- We enter the tunnel as if on tiptoe, on isolated foundation blocks
- metal beams build new rails above the existing ground left untouched. They allow the circulation of a custom-built transport and lifting shuttle. They also serve as a support for the panels of the twisted decking, prepared in the workshop. Once the elevated path has been created, the manual installations can be carried out easily. For the corbelled footbridge A geometric design of the route based on the irregularities of the cliff We geometrically interpreted the irregularities of the face to design a single curved module. The assembly of modules with a very large radius of curvature makes it possible to create almost straight lines as well as sharper curves by reversing the direction of installation. This principle allows the course to follow the uneven and random profile of the topography as closely as possible, without departing from a regulated route. An implementation that does not touch the vertical wall and its vegetation
- a series of concrete blocks, resting at intervals on the cliff. Their rhythm is that of the religiously preserved trees
- the metal brackets are craned from the upper road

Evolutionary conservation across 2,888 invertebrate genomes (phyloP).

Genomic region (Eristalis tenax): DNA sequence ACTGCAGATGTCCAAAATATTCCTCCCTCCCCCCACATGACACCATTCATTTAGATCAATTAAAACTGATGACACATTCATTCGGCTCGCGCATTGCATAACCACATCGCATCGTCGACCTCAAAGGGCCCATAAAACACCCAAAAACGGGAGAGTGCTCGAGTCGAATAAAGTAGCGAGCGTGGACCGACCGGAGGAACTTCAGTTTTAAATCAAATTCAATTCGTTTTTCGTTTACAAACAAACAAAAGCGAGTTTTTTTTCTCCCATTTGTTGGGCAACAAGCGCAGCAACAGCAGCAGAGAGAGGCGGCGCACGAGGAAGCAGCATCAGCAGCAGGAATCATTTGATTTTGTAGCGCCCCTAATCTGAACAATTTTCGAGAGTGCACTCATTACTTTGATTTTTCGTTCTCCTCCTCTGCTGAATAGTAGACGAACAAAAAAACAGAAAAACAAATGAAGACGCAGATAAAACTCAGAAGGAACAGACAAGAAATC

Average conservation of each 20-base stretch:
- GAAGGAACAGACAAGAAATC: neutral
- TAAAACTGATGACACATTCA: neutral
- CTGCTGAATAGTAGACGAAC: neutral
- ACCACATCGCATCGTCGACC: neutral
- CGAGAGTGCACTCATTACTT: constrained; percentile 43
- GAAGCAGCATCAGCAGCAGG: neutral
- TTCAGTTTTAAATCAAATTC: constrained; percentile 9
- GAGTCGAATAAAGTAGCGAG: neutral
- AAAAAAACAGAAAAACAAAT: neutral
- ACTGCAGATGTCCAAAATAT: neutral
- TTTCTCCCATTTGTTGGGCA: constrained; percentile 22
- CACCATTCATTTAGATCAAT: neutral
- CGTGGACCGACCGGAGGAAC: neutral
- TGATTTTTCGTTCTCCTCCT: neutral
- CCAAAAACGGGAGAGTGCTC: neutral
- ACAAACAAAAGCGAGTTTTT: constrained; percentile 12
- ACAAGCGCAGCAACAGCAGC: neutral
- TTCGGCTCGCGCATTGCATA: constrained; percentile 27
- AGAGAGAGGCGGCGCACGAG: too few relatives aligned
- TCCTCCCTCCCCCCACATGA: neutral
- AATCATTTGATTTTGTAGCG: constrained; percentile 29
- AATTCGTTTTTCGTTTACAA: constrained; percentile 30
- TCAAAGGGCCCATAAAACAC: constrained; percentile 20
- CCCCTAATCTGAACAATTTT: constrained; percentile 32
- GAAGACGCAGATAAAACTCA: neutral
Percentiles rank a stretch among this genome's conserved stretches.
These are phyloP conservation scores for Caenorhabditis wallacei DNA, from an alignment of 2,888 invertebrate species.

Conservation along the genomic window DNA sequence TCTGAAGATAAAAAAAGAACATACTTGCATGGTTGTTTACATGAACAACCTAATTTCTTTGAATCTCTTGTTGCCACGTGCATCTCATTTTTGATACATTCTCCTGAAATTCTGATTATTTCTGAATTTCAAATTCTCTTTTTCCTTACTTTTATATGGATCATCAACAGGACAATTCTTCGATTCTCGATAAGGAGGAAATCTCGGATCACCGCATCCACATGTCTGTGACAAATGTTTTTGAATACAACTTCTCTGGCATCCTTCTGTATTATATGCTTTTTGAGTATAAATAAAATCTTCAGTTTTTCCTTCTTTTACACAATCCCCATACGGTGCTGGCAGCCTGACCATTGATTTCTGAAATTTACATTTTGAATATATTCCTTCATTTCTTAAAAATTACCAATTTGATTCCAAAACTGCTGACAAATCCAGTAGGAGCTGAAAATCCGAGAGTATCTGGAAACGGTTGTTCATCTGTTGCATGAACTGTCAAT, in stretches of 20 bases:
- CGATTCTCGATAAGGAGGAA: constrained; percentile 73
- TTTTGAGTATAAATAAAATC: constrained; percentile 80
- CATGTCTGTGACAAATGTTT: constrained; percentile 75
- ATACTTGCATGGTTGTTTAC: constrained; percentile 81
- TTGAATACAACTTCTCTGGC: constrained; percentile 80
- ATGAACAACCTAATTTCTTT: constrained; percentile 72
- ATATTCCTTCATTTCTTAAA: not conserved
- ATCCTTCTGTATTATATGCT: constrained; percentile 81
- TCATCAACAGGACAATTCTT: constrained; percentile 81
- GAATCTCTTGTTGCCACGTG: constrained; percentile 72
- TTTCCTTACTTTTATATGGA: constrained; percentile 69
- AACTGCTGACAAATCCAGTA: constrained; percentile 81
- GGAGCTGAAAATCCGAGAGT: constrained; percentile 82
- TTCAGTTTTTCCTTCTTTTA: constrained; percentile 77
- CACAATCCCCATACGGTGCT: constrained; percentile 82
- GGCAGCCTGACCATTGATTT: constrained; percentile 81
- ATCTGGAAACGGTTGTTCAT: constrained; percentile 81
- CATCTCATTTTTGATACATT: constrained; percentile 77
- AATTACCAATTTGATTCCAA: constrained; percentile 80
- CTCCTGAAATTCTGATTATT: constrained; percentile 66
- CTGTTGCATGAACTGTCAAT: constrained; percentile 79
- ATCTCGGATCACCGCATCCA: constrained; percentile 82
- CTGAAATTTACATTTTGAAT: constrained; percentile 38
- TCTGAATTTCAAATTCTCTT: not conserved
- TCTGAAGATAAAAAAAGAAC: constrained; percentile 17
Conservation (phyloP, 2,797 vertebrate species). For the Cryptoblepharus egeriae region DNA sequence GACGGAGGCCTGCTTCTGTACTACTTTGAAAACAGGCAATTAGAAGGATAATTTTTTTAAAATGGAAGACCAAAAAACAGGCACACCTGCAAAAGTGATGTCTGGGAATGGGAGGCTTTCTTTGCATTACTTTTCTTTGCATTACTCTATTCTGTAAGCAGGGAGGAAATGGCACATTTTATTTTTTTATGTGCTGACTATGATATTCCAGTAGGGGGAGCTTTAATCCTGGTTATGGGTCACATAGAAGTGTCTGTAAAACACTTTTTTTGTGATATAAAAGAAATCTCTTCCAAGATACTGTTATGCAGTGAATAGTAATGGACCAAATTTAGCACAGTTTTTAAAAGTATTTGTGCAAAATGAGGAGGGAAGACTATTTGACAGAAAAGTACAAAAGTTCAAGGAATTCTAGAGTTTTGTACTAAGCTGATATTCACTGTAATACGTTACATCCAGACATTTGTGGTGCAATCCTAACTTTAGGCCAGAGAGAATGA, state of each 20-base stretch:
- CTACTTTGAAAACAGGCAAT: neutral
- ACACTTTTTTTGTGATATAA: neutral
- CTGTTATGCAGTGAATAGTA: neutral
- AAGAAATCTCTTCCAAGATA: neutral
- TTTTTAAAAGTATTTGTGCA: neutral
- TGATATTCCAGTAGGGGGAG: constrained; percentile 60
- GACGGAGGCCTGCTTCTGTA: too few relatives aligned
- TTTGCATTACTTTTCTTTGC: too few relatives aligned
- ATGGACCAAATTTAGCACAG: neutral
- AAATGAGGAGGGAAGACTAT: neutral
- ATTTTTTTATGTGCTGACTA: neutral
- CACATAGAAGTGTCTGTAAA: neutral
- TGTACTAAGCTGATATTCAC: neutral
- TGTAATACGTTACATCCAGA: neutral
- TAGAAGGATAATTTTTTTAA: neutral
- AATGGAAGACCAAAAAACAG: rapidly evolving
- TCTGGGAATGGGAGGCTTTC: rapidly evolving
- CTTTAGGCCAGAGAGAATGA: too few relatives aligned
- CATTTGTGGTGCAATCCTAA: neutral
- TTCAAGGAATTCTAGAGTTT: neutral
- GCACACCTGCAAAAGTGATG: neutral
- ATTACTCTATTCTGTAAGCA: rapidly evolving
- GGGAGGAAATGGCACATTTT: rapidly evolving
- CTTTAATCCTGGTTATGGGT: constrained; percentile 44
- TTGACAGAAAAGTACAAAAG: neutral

- the planking frames, all equal, prefabricated in the workshop according to a rigorous geometry, are laid in one direction and then in the other, to create the curves. A SUCCESSION OF CONTRASTING ATMOSPHERES The eastern entrance At the start of the route, the decking raises to leave the old ground intact, which runs unbroken from upstream to downstream. It lets trees and grasses emerge through it, as well as by the fauna that inhabits them. The atmosphere here is one of undergrowth, of birdsong, chirping insects, rustling leaves, as the water flows below. The Sandiaoling tunnel We now enter the cavernous darkness of the tunnel. Artificial lighting is minimal and bathes the foot of the vault and the floor. It guides the visitors' steps and reveals under the planking, the variations of the original ground: rocks, meanders of water infiltration, colored silts, ballast. The invisible light source spares the intrados, where colonies of bats cling, in a semi-darkness. The darkness of the walls, covered with smoke residues, sometimes gives way to the wet, glittering and multicolored surfaces of limestone concretions in formation. Between the 2 tunnels At the end of this long underground gallery, we arrive at the bottom of a high vertical shaft of natural light, a gap towards the sky left by the bed of an ancient torrent. The sun's rays filter through the layers of foliage of the cliffs and produce, in contact with the vapors exhaling from the tunnel, an unreal atmosphere of a fantastic tale. The Sanzhuazi tunnel After this stop, we enter the second tunnel, which after a wide curve, opens onto the void of the gorge. There, a water mirror lets the luminosity of the opposite bank penetrate under the vault and tells us about the void left by the old bridge that has disappeared. Fed by natural run-off, this basin-haha extends over the cliff in a triangular overhang, pouring water into a waterfall. From the inside, the visitor's silhouette remains suspended between its reflection and the vegetal background of the opposite bank. The footbridge corbelled on the vertical wall of the gorge Deviating to the side, the footbridge corbelled to the vertical wall of the gorge continues the journey like a long balcony, following as close as possible to the sinuosities of the cliff. We now discover, in full light, the distant landscape. In winter, a misty sky reveals a succession of uncertain reliefs. In summer, on the other hand, the violent luminosity highlights everything. As in the tunnels, we explore the depth of the ground and its half-light, here we walk on the canopy of the luxuriant vegetation, between the highest trees, emerging under our steps.